Now that you’ve scouted your locations, it’s time to find your gear and plan the shoot.

Planning the Shoot

I use a DSLR camera and shoot from helicopters or light aircraft, but drones work incredibly well for this type of photography too. That said, there are plenty of advantages and disadvantages to both options.

Drones are a great way to explore abstract aerial photography while providing a lot of flexibility. They’re quick and easy, and they can be brought practically anywhere on Earth. Choosing which type of drone to use is a big factor in the end result of your photos. Drones are notorious for capturing high amounts of noise because of their small sensors, and this noise is magnified when images are printed at large scales. If you do plan on printing your images, it’s important to obtain the highest resolution possible with your shots. Furthermore, drones can only stay in the air for roughly 20 to 30 minutes (depending on the drone) and can only travel within a mile radius of your physical location.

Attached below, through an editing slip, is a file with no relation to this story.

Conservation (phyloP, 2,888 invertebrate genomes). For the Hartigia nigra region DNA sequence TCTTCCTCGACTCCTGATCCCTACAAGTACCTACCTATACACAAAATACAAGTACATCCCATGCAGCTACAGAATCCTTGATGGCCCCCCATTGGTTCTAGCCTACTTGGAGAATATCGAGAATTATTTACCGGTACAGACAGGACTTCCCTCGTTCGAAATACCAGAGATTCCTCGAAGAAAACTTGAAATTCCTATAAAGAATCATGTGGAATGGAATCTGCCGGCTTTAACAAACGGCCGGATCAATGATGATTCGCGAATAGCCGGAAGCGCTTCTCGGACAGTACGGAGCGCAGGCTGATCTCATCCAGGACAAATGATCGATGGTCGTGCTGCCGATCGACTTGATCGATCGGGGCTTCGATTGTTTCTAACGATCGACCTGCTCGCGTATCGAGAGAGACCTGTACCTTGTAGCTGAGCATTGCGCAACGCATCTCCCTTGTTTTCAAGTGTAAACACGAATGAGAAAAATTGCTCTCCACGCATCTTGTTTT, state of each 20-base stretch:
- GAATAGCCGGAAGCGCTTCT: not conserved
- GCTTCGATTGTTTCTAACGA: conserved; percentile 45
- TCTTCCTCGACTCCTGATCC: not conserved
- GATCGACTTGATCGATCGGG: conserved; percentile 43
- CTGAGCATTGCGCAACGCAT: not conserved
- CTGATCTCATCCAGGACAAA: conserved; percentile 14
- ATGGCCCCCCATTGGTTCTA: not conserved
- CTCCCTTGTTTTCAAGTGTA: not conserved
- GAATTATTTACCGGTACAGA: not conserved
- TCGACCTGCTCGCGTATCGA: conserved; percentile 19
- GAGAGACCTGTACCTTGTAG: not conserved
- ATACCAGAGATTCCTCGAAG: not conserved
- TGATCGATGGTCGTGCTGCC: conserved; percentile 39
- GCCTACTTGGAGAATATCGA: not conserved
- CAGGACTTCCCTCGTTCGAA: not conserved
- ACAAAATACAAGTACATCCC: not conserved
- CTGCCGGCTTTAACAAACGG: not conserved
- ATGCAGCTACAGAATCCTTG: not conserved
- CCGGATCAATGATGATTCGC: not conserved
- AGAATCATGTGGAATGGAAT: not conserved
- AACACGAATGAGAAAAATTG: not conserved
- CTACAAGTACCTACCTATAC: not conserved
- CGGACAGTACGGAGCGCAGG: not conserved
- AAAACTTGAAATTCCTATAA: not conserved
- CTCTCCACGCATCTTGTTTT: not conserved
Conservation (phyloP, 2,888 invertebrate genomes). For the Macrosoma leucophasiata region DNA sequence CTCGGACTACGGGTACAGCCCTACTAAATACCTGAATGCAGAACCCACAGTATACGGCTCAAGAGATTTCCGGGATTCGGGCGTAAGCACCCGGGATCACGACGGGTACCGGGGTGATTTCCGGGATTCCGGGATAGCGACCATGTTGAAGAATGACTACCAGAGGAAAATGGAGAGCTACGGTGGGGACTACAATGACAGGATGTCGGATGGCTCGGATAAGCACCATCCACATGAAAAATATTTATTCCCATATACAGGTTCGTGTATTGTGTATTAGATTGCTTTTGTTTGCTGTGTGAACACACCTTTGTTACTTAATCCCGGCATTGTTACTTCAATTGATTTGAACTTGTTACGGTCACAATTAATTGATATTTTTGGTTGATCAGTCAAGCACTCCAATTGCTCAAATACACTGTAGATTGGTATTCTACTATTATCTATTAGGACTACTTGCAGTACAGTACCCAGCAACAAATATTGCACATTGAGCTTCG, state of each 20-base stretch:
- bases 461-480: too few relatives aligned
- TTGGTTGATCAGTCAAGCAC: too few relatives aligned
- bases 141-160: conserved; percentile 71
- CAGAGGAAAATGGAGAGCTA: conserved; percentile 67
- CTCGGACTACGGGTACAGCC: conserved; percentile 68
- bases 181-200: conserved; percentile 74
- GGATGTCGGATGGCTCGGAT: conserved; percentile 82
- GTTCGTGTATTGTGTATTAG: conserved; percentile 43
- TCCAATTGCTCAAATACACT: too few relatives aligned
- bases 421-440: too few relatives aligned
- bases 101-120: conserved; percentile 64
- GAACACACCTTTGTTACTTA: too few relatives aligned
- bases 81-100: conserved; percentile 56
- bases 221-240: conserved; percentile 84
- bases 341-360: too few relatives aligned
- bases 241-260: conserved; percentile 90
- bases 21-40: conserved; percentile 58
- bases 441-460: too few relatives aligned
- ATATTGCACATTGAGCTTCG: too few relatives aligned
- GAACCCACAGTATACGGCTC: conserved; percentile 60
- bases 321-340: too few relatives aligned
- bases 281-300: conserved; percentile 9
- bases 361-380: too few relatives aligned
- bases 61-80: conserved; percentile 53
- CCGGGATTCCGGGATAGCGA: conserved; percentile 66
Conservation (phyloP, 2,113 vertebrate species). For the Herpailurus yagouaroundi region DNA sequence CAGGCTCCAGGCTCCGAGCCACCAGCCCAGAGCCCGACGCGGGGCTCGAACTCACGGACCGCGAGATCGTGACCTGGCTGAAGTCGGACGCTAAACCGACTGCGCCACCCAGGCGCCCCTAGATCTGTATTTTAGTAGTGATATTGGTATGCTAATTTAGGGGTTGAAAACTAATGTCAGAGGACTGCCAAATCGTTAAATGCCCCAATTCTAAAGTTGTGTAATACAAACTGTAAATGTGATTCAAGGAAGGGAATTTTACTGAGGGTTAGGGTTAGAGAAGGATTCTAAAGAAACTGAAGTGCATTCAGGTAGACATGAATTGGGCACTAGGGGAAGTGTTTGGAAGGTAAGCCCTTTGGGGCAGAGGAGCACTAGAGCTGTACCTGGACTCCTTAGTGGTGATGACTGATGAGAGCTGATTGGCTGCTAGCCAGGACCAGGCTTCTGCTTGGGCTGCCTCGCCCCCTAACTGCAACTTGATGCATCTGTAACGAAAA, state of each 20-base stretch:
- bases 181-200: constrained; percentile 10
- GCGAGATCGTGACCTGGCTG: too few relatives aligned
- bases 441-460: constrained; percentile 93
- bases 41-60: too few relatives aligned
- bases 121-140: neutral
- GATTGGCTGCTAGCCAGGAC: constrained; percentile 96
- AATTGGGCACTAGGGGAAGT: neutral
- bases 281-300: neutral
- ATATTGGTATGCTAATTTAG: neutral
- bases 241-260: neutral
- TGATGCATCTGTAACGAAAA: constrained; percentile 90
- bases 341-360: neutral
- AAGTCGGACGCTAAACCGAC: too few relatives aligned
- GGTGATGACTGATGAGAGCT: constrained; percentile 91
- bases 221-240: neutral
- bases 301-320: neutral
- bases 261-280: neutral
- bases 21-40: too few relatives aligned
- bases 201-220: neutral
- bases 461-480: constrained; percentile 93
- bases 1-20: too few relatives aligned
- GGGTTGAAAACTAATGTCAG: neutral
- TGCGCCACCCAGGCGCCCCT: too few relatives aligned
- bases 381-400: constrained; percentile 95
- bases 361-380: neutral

Shooting out of light aircraft and helicopters, however, gives you even more flexibility than drones. Having an exponentially longer flight time enables you to hit multiple spots on the same trip and capture as many images as possible. This option also allows you to use a DSLR and bring multiple lenses, giving you a range of various focal lengths.

While there are plenty of benefits to shooting this way, the major downside of photographing from a helicopter or plane is the cost. A single charter flight for a helicopter or plane can cost as much as a single drone itself! Another thing to note is that you should always find a charter service with a high safety rating and one that will let you fly with the door off or open (this is hugely important, as shooting through an aircraft’s window almost never works!).

Choosing the time of day to shoot is also extremely important. Knowing how the location changes and responds to light or cloud coverage can make or break a trip. I check the weather hourly leading up to my departure, and make sure I have my bearings on the site from my Google Earth research. The last tool I use is called the Photographer’s Ephemeris 3D. This app not only outlines the path of the sun and moon, it can 3D-map your location and show you the shadows at specific times of day. This tool shows me exactly where I need to be and when to capture the perfect shot.